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11:15 AM Gig.U says it has received replies to its RFI from major vendors and service providers. Are university-led gigabit networks sounding less far-fetched?

Vendors Intrigued by Gigabit Network Project

Kaps Korner
Kaps Korner
Kaps Korner
12/9/2011
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11:15 AM -- The quixotic dream floated this summer by more than 30 leading U.S. research universities -- to build gigabit broadband networks in their towns -- apparently has a small groundswell of support from equipment manufacturers and service providers who might help them reach their goal, according to the group that's leading the charge.

In an announcement Thursday, the organization known as Gig.U -- for its goal of bringing Gigabit-per-second networks to research university campuses and towns -- said it had received "dozens" of formal replies to its request for information (RFI), a process by which the group sought any and every idea on how such networks might be built, with or without the blessing of traditional big-company service providers.

Gig-U RFI September 2011 Looking from the outside in, the RFI process gives some framework to Gig.U's warm-fuzzy idea of starting with a big goal and working backward to find a way to make it happen. Detractors of the Gig.U idea can easily point fingers and say it costs too much to build, and you'll never make money off such networks. What Gig.U executive director Blair Levin and his group are doing instead is opening up the process to any and all possible participants -- "Like Apollo 13, we want to put all the pieces of a network into a room and see if you can put them together in a different way to make economic sense," Levin said.

While it will take at least a month for Gig.U and its partners to sort through all the ideas, pitches, thoughts and advice, a quick read of some of the plans has cheered Levin into thinking that Gig.U wasn't such a crazy idea after all.

"The RFI [process] was a way to find out what all the technical options might be, what is possible," said Levin, whose resume includes his shepherding of the recent National Broadband Plan, a career as a Wall Street telecom analyst and a stint as chief of staff for FCC Chairman Reed Hundt during the Clinton administration. Among the RFI respondents are some well-known equipment manufacturers and backbone service providers, showing that Gig.U's ideas might have taken a first step toward reality.

The next step will be seeing how Gig.U towns, schools and suppliers might blend technology and business ideas into workable, sustainable networks. It might be a mix of fiber and wireless, perhaps using nascent white-spaces technology, serving only campus buildings or perhaps some innovation centers inside university towns. The group will hold a workshop early in 2012 to pick through the RFI ideas to see how they might best move forward, Levin said.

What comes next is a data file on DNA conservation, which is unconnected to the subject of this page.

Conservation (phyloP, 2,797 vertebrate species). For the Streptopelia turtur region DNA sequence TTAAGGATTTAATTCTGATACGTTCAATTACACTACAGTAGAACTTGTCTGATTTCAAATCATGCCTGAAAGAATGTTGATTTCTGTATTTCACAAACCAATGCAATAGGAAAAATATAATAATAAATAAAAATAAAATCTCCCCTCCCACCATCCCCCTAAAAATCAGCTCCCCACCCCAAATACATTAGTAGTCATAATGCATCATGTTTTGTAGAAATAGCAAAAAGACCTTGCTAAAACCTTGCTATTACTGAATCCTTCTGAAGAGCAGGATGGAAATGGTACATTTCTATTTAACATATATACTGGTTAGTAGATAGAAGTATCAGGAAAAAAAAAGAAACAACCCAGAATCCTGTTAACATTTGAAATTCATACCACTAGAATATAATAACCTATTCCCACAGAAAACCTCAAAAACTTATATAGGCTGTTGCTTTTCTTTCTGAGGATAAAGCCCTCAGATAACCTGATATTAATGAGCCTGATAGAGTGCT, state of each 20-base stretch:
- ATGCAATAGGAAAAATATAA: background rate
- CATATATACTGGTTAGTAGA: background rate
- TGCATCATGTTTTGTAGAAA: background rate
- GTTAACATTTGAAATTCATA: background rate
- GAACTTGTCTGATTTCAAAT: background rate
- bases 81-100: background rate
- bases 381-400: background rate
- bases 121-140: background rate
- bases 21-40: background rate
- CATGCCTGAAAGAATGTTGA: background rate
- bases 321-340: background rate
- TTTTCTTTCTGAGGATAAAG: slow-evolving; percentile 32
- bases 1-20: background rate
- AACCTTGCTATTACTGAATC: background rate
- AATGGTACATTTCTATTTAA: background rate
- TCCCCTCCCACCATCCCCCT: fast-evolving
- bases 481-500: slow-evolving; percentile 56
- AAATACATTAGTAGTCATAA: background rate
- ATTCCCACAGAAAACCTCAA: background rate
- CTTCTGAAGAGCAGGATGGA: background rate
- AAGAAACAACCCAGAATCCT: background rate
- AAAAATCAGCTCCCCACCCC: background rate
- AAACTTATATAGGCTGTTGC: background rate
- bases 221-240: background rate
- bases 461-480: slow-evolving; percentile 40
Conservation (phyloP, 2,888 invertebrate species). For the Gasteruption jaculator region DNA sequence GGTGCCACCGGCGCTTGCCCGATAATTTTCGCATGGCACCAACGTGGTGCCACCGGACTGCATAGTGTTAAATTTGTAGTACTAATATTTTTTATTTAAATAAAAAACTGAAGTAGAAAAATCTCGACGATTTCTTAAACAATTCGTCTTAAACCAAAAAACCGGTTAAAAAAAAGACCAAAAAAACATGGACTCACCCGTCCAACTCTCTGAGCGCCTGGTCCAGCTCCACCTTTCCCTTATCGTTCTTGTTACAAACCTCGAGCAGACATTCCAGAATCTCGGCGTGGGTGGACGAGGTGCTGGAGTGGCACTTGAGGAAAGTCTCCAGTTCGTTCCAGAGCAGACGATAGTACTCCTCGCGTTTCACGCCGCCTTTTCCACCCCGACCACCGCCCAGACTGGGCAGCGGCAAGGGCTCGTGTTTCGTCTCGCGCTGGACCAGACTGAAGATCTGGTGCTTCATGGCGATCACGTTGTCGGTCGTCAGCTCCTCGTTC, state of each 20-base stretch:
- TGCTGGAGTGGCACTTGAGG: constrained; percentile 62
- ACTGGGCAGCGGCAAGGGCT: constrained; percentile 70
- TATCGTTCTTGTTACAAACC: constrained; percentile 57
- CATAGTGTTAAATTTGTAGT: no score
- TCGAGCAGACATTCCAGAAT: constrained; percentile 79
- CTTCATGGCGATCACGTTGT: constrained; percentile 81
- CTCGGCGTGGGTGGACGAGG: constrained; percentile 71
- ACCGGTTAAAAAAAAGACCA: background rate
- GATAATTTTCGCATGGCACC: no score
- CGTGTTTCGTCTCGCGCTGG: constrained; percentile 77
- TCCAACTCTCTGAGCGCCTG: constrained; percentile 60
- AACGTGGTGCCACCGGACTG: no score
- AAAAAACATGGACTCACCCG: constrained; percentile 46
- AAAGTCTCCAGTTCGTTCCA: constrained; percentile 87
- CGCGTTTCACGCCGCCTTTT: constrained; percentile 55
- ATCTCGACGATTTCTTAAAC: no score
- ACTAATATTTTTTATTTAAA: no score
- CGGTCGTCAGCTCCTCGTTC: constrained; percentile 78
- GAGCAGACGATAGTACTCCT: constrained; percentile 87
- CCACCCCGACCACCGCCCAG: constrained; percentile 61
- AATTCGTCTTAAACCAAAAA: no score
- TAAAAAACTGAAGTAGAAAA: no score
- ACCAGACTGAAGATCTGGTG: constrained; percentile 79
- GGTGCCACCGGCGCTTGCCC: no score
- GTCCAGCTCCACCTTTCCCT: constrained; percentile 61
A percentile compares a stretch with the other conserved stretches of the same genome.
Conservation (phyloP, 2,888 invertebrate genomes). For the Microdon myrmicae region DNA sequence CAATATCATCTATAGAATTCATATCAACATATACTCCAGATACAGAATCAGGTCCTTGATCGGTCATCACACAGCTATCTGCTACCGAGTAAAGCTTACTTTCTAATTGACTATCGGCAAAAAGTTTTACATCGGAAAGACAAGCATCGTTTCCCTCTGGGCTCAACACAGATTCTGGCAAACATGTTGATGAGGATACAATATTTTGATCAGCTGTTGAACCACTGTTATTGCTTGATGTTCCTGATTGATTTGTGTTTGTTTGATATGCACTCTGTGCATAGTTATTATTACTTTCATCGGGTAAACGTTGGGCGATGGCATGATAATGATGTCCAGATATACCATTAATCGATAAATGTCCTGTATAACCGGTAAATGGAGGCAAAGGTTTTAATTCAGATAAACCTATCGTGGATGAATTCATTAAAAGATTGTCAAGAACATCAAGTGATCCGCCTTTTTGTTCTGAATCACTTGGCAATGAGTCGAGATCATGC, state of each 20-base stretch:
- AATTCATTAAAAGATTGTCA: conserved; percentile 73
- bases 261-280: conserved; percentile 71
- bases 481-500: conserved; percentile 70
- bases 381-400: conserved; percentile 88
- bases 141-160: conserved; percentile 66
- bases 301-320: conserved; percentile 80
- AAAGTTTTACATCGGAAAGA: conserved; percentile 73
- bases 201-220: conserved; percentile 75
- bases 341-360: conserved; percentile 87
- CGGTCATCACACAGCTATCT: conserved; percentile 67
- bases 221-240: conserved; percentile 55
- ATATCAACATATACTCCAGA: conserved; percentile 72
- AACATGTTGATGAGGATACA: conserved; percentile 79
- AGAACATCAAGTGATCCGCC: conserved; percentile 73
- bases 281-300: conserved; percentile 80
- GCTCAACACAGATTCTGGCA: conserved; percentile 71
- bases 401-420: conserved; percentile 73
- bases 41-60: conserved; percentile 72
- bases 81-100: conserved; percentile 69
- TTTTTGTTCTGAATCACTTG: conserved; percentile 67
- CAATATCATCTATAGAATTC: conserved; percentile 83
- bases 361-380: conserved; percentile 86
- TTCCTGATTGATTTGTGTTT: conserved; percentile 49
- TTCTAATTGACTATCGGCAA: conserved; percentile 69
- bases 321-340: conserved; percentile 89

While the group and its supporters know they've got a long road ahead, they also know that if they wait around for the big telcos or cableco to build those networks, they might be waiting forever. Verizon's past doubts about the marketability of its high-speed services and its recent capitulation to the cable providers is proof to Levin that if gigabit networks are going to be built, there has to be a new blueprint. (See Can Big Broadband Inspire Innovation?.)

"It's pretty clear already that the market is not going to do this [build gigabit networks] on its own," Levin said. "If we want to get this done, we have to look at it all very differently."

What that means, Levin said, is that there is probably some mix of help from the community, new equipment that might be provided at cost, and shared expenses for backbone connectivity that brings such networks into being. Levin said that Gig.U is already learning some lessons from Google's upcoming launch of fiber-to-the-home services in Kansas City, such as how simple things like speeding up governmental approval can produce bottom-line results. (See Google's Fiber Engineers Descend on Kansas City .)

"There are things that a city can do to help [build a network] like provide rights-of-way, access to buildings and fast-track approvals," Levin said. "The cost of these things to the city is basically zero, but in Kansas City it was measurable to Google in dollars."

That the need will be there some day for these networks is almost a given; Levin pointed to a recent New York Times article about how DNA sequencing research is currently being hampered by networks unable to handle the big streams of data created. One of the points of building gigabit networks, he said, is not the end goal of the network speed but the enablement of innovation.

"The testbeds are not just for the networks, but for innovation -- where you can just wipe out any barriers caused by broadband issues," Levin said.

— Paul Kapustka is the founder and editor of Sidecut Reports, a Wireless analysis site and research service. He can be reached at kaps@sidecutreports.com. Special to Light Reading.

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